In those heady 5 Days in May back in 2010, our negotiators agreed with the Conservative Party that there should be “fewer, more equal” constituencies returning MPs to the House of Commons. It formed part of a package, coupled with the referendum on Alternative Vote, and placed alongside fixed-term Parliaments (delivered), greater localism (partially delivered), and House of Lords reform (not delivered).
Whatever your views on whether there should be fewer MPs, more, or just the same as now, the principle that parliamentary constituencies should contain roughly the same number of electors is a thoroughly sound one. It was embraced by the Chartists before it became an issue for the Conservatives. Yet when the Boundary Commissions produced their map of likely new constituencies, drawn up under the new rules, alarm was widespread.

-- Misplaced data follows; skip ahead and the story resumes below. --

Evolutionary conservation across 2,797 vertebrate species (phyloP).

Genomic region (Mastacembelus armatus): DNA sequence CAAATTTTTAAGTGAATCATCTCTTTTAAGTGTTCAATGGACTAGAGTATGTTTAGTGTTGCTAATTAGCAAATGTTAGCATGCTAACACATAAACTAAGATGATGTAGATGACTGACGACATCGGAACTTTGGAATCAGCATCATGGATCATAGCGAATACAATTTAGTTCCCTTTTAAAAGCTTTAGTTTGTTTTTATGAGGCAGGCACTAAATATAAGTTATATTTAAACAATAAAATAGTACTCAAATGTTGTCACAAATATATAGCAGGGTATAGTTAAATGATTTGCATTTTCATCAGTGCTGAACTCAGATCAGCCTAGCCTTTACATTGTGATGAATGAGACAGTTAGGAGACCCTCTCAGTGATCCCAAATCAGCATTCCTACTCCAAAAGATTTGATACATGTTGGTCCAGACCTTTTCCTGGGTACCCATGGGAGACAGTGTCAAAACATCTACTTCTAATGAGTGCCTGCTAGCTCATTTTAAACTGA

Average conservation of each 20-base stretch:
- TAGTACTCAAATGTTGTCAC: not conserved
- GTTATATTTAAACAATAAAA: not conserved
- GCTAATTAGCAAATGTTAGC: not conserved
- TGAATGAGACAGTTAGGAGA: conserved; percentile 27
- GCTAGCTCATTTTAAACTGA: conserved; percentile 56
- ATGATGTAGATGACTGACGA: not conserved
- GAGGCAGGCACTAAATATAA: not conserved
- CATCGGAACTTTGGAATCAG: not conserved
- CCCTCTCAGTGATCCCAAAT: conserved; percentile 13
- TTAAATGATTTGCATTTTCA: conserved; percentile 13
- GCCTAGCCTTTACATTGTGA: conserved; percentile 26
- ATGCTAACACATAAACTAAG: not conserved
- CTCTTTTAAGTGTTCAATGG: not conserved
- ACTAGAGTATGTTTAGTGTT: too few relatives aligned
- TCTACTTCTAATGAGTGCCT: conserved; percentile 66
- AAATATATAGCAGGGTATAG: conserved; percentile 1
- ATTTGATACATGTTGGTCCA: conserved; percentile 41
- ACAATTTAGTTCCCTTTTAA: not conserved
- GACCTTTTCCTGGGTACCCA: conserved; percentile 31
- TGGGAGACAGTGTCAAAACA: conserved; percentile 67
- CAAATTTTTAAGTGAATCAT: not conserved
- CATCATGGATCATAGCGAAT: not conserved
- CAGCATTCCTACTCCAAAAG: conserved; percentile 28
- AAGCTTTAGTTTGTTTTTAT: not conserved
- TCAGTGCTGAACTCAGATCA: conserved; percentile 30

Conservative MPs had been chief cheerleaders for the plan, and had been reassured that many of theirconstituencies were already the ‘right size’, so wouldn’t be substantially affected. Yet they suddenly found that almost all seats were threatened with considerable change as a result of the new rules they had advocated. Many simply daft constituency propositions looked set to prevail: local authority areas cut into five or six chunks, one Scottish constituency that would have taken six hours to drive from one end of to the other, and –for the first time – a Cornwall/Devon (Cornwall/England!) constituency, breaching a firm boundary of historic, linguistic and cultural significance.
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